The setup and hold times of a D flip flop together specify an interval during which any change to the data input may cause arbitrary behavior. If a flip-flop has a 7ns setup time and a 5ns hold time, that means that if a clock edge happens within 7ns after an input change, or the input changes within 5ns after a clock edge, the behavior of the latch is not guaranteed. It is possible for either the setup or hold time (but not both) to be negative; the magnitude of the other time bust be greater than that of the negative time. If a latch had, e.g. a specified setup time of 11ns and a hold time of -4ns, that would mean that the behavior of the latch would be guaranteed unless the clock input changed between 11 and 4ns after a change to the data input.
Note that while setup and hold times are usually specified as maxima, they are in reality absolute worst-case values since the manufacturer makes no guarantee as to what would happen were they violated. For example, suppose chip X has 10ns setup and hold times, while chip Y has 1ns setup and hold times, and that both chips are fed a data signal which changes 7ns before a clock edge. Chip Y would be required to latch the data signal correctly; chip X could do just about anything--including latching the data signal correctly--and be deemed to meet spec. It would be pointless for a manufacturer to specify that a minimum setup time (unless the intention was really to specify that the maximum hold time was negative, in which case that's what the spec should say).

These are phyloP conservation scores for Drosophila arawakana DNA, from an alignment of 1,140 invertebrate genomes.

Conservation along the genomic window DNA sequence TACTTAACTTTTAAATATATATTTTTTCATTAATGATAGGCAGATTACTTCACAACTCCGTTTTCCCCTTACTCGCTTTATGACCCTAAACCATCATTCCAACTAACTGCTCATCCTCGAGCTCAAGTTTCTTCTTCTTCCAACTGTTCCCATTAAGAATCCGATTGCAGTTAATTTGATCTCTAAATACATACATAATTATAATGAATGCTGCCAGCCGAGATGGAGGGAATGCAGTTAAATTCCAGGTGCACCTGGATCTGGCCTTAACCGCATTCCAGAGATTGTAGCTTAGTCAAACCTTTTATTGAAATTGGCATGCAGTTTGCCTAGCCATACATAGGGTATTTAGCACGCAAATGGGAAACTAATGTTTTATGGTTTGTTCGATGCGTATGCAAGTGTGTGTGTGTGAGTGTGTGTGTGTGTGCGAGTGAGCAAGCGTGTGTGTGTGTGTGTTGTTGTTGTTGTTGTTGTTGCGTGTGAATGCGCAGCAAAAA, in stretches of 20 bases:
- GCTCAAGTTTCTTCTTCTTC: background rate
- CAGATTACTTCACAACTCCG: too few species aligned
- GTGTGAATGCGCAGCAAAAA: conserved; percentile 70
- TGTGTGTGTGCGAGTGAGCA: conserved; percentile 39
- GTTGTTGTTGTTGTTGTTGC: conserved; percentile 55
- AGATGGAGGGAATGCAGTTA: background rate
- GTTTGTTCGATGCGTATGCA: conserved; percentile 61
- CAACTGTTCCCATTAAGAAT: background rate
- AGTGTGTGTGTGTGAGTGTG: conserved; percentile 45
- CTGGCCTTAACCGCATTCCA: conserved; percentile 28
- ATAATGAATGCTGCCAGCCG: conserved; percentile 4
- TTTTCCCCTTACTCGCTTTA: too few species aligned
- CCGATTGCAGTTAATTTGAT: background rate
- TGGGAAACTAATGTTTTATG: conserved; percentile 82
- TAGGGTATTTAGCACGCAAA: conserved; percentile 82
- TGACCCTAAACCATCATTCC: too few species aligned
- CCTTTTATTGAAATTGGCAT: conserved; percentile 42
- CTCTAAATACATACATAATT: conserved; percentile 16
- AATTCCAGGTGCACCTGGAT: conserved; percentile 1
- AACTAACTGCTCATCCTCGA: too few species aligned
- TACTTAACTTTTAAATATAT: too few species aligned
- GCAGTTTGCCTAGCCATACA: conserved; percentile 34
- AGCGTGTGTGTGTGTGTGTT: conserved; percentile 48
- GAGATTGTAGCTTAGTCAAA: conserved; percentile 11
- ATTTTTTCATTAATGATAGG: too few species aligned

Almost any process which is used to make flip flops will effectively guarantee that the shortest propagation time for any of the flip flops on the chip will be longer than the longest setup time for any similarly-specified flip flops. In most cases, this guarantee effectively seems to extend to other chips in the same manufacturing lot, but it's unclear how far it really extends. In many cases, manufacturers specify that a chip's hold time will be no longer than some amount, and that the propagation time will be no longer than a certain amount, but unless the hold time is zero or negative or a minimum propagation time is specified and it's longer than the required hold time, I don't think the data sheets actually specify correct operation for cascading latches. Certainly it's possible to have trouble when feeding the data output of a very fast chip into the data input of a slow chip with a long hold time.
One approach that's used with some protocols like SPI, and it's an approach I'd like to see used more, is to have the output stage of each latch change on the opposite clock edge from the input. I'm not sure why this approach isn't used more; while there are times when it would be unnecessary and wasteful (if one knows that the propagation time of the circuitry between two latches would be sufficient to satisfy the hold time of the downstream latch, having the output of the upstream latch change on the same clock edge as downstream latch is sampled would allow for higher clock speeds), it also makes it possible to guarantee the correctness of many circuits involving mixed logic families--something which may otherwise be difficult.